codepk codepk - 3 months ago 27
C Question

Loop interchange versus Loop tiling

Which of these optimizations is better and in what situation? Why?

Intuitively, I am getting the feeling that loop tiling will in general
be a better optimization.

What about for the below example?
Assume a cache which can only store about 20 elements in it at any time.

Original Loop:
for(int i = 0; i < 10; i++)
{
for(int j = 0; j < 1000; j++)
{
a[i] += a[i]*b[j];
}
}

Loop Interchange:
for(int i = 0; i < 1000; i++)
{
for(int j = 0; j < 10; j++)
{
a[j] += a[j]*b[i];
}
}

Loop Tiling:
for(int k = 0; k < 1000; k += 20)
{
for(int i = 0; i < 10; i++)
{
for(int j = k; j < min(1000, k+20); j++)
{
a[i] += a[i]*b[j];
}
}
}

Answer

The first two cases you are exposing in your question are about the same. Things would really change in the following two cases:

CASE 1:

for(int i = 0; i < 10; i++)
{
    for(int j = 0; j < 1000; j++)
    {
        b[i] += a[i]*a[j];
    }
}

Here you are accessing the matrix "a" as follows: a[0]*a[0], a[0]*a1, a[0]*a[2],.... In most architectures, matrix structures are stored in memory like: a[0]*a[0], a1*a[0], a[2]*a[0] (first column of first row followed by second column of first raw,....). Imagine your cache only could store 5 elements and your matrix is 6x6. The first "pack" of elements that would be stored in cache would be a[0]*a[0] to a[4]*a[0]. Your first acces would cause no cache miss so a[0][0] is stored in cache but the second yes!! a0 is not stored in cache! Then the OS would bring to cache the pack of elements a0 to a4. Then you do the third acces: a[0]*a[2] wich is out of cache again. Another cache miss!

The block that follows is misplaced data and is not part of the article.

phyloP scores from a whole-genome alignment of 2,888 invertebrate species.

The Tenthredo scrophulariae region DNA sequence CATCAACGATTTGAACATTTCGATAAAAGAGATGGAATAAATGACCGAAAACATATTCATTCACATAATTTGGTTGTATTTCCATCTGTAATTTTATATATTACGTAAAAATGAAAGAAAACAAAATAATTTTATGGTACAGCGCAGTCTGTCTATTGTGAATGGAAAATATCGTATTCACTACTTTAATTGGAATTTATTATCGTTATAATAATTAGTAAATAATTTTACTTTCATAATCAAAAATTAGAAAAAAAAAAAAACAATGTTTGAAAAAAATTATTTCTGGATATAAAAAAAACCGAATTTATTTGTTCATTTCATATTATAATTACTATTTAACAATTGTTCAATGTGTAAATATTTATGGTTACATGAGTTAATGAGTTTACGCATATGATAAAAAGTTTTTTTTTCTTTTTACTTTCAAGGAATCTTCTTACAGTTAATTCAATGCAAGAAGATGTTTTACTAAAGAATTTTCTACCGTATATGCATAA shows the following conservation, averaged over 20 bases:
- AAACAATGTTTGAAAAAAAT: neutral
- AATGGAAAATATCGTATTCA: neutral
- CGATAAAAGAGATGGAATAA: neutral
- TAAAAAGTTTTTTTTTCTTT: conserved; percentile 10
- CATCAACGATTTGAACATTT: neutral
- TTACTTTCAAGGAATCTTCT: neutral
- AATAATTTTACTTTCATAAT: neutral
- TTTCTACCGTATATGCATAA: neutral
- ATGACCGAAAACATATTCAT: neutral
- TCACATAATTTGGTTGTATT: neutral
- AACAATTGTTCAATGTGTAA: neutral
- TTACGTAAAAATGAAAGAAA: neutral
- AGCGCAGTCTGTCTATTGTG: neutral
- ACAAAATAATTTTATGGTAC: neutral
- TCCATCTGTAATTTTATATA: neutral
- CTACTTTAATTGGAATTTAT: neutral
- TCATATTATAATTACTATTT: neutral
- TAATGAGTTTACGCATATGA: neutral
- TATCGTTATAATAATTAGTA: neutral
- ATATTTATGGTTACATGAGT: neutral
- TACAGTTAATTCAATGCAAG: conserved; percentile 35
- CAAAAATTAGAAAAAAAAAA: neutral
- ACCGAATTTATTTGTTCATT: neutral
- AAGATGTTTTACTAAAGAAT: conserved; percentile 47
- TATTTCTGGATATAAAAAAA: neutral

As you can colcude, case 1 is not a good solution for the problem. It causes lots of cache misses that we can avoid changing the code for the following:

CASE 2:

for(int i = 0; i < 10; i++)
    {
        for(int j = 0; j < 1000; j++)
        {
            b[i] += a[i]*a[j];
        }
    }

Here, as you can see, we are accessing the matrix as it's stored in memory. Consequently it's much better (faster) than case 1.

About the third code you posted about loop tiling, loop tiling and also loop unrolling are optimizations that in most cases the compiler does automaticaly. Here's a very interesting post in stackoverflow explaining these two techniques;

Hope it helps! (sorry about my english, I'm not a native speaker)

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